Today I really noticed the sound muffling quality of the rockwool.  I thought that it was only raining on the other part of the roof for a few moments.  Really.  But obviously, I could only hear it from the other side of the barn.  We’ve been having a blessed series of afternoon thunderstorms that are grand and exciting, and hose down the hot earth after cruelly blistering days of sun.  I don’t like summer.  Too hot.

Now I can’t wait to move in, to sleep in a real bed- my real bed, for the first time in ten months.  It won’t be the first time I’ve moved in and slept under vapour barrier.  Or no vapour barrier.  Or no insulation, even.  In February.

Floor made of pallets

Accidentally green.

I didn’t set out to “build green”, by any means.  I wouldn’t put that label on it, although I do have an overall ethic of building as healthy and low-impact as I can.  I have an ethic of saving money that supersedes even that.  It’s just turning out that I’m doing better than I expected, kinda by accident.  Cheap and green can be congruent.

So far, the off-gassing, plastic, chemical, clearcut-sourced shit I’ve installed: the polyethylene vapour barrier, the plywood sub-floor (which will probably double as the floor-floor), and the fire retardants in the cellulose.

So far, to my eco-credit:

The insulation.  Roxul is billed as an environmental choice, basically because there are just so many rocks out there.  I suspect that the energy it takes to shred rocks into insulation is tremendous, though, and I’m not sure how it stacks up against fiberglass at the end of the day.  I must do more research.

The pallet floor.  Reused, removed from the garbage cycle, and repurposed as an alternative to concrete.  Compared to pouring a slab of the worst kind of emission-heavy building material out there, my pallets earn me a little carbon-offset halo.  Not to mention ‘crete is an oxygen sink, and sucks to walk on.
Continue reading Accidentally green.

This insulation blows

In the trend of using construction materials in unconventional applications, today I filled my pallet floor with blow-in insulation.

When I went with my glorious pallets, I figured all that air space was a pretty good start, but it would be nice to have something I could pour in for some R-value.  Perlite and vermiculite were considered, but vetoed because of their admirable (in other contexts) properties of absorbing moisture and holding it.  That’s all I need, for my floor to suck moisture out of the very air and then hold it there, like a miser.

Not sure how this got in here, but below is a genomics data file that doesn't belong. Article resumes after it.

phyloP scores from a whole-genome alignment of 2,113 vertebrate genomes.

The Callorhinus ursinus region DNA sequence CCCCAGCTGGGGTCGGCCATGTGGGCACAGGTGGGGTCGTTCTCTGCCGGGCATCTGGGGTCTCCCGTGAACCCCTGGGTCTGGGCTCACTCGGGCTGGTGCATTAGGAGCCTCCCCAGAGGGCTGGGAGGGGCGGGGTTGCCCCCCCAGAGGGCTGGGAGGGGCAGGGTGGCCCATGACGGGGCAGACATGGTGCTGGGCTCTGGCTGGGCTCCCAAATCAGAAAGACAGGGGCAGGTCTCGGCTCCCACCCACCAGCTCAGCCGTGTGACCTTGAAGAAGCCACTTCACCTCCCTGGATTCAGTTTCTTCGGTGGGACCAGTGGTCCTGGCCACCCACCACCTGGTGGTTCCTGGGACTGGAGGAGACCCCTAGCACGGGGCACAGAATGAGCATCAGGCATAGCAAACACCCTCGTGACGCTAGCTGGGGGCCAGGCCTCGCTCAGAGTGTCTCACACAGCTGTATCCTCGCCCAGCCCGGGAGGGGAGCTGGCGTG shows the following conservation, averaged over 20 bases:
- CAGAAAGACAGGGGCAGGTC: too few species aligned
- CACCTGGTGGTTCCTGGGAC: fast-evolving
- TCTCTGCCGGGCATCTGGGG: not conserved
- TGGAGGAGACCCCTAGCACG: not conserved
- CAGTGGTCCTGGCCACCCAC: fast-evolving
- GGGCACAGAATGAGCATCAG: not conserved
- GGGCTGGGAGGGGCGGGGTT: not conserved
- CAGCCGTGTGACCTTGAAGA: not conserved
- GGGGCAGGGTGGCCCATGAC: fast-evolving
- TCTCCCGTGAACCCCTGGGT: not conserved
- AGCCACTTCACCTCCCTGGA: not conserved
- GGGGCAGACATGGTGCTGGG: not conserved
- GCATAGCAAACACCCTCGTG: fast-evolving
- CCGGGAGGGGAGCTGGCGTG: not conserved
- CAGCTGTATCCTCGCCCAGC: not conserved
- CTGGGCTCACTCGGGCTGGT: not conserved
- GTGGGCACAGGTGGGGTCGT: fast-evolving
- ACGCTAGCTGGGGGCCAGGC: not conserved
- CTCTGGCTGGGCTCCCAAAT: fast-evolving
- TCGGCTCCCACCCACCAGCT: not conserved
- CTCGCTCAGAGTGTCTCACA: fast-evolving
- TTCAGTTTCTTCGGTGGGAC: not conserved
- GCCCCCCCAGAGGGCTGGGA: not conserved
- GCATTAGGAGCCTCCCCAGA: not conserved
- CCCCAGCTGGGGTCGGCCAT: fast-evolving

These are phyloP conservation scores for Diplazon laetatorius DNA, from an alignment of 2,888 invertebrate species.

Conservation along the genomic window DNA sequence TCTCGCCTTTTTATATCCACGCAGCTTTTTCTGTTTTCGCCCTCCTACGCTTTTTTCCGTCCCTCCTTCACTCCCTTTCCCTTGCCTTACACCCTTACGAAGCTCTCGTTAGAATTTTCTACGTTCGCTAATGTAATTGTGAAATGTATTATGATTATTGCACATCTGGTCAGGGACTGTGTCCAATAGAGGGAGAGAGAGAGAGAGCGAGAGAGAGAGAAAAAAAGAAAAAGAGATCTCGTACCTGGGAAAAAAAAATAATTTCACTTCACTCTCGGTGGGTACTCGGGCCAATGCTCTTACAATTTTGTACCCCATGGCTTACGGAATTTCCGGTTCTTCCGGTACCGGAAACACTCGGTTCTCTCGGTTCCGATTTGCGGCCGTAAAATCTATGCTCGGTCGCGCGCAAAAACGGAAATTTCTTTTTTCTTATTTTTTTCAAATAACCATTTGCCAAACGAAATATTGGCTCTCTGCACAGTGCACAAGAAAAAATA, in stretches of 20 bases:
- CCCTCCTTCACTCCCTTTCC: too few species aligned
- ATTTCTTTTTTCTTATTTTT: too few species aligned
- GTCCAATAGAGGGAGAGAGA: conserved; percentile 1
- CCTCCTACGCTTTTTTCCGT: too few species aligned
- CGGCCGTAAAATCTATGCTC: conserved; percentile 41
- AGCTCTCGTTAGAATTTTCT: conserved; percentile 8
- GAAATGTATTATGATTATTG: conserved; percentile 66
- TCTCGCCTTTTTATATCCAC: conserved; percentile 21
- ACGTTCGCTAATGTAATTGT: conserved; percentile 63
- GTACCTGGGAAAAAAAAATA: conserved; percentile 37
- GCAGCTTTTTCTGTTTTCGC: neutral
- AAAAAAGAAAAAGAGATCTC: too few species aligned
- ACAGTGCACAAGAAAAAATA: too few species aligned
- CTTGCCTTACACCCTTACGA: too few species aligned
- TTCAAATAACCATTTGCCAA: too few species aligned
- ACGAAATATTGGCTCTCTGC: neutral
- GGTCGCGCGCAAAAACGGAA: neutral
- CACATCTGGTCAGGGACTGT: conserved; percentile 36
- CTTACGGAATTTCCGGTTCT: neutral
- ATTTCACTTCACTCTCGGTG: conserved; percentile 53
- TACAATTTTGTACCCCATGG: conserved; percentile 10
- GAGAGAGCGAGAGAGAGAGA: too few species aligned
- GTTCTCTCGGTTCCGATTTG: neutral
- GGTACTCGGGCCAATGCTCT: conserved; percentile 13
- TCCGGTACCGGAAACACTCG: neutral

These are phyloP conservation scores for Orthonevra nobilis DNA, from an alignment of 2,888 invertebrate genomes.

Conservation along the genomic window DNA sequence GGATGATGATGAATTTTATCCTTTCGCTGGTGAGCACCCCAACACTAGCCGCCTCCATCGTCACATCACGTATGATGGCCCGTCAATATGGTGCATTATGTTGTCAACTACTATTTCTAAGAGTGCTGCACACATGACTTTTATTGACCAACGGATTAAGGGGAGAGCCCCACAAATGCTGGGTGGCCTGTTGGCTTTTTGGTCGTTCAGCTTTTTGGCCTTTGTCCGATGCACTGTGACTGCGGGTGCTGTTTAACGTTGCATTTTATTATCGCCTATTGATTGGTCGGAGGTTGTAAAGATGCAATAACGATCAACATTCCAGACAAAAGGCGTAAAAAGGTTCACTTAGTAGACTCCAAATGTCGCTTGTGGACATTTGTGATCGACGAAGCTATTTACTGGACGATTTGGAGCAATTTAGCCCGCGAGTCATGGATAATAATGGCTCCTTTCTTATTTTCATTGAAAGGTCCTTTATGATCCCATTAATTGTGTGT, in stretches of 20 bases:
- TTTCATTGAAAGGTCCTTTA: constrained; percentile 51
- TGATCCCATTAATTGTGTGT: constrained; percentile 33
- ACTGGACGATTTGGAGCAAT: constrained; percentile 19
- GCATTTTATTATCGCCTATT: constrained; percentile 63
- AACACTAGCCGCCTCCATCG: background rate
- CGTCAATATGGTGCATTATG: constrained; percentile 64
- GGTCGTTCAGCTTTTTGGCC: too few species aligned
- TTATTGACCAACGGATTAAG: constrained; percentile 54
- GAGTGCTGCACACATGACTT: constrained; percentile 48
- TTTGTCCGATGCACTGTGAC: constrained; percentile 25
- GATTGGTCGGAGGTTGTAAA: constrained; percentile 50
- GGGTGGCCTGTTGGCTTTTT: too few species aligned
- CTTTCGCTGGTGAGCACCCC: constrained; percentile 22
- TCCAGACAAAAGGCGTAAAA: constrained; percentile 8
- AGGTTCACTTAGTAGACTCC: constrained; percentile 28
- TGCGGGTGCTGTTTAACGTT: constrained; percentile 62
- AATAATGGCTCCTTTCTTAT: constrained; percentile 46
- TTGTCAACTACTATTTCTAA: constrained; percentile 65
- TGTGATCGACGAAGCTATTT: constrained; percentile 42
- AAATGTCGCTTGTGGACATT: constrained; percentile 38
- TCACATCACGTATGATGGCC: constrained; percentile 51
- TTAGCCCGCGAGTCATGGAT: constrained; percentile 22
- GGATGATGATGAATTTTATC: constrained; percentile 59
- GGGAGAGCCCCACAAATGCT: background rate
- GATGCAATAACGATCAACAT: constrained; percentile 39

I called my beloved lumber supply store, where no staff member has mocked or scorned me for anything I’ve ever asked them advice about, in ten whole years.  Not even a smirk.  For all I’ve got up to in a decade, that’s saying something.  And I still get treated with universal respect there; sometimes I’m even greeted with effusions of delight when I show up after a long absence (I have been bear-hugged by yard guys), so they apparently don’t compare notes and mock me when I leave, either.  They should get a medal.
Continue reading This insulation blows

Pallet palace

I was going with a concrete slab in my head, for several days.  I thought that was “doing it right”.  It would last forever, easily translate purpose to a garage or shop, and would be flat, level, and smooth.

That changed.  The tipping point was thinking about doing yoga on a cold concrete floor.

The other option I was considering was throwing a bunch of pallets onto the leveled grade over a sheet of poly, and sheeting it, which had some merit.  Easy.  Cheap- the pallets were all readily available for the taking free from the garden supply.  Recycled and “eco”.  I just like pallets.  The downsides were that it won’t last nearly as long as concrete, as it’s wood, it’s organic and will eventually rot, relying on the poly for a vapour barrier, and like a cluster of lilypads, they will only create as flat and level a floor as the packed dirt beneath is leveled.

An immense amount of shoveling and raking ensued, removing piles of earth from the dirt floor of the barn and scaling it off to reasonably flat and level.  Then I rolled out the poly, and moved in the pallets, tacking them to each other, essentially creating a floating floor frame.

They worked so well!  Thankfully, the first few went in perfectly solid and flat, because not all of them were so easy to settle in place, and that would have been a disillusioning start.  Oh, so cool.  I’m so excited that it’s working so well.  It’s such a thrill and relief when something untried and suspect works out the best way that you hoped.

Happy about living naturally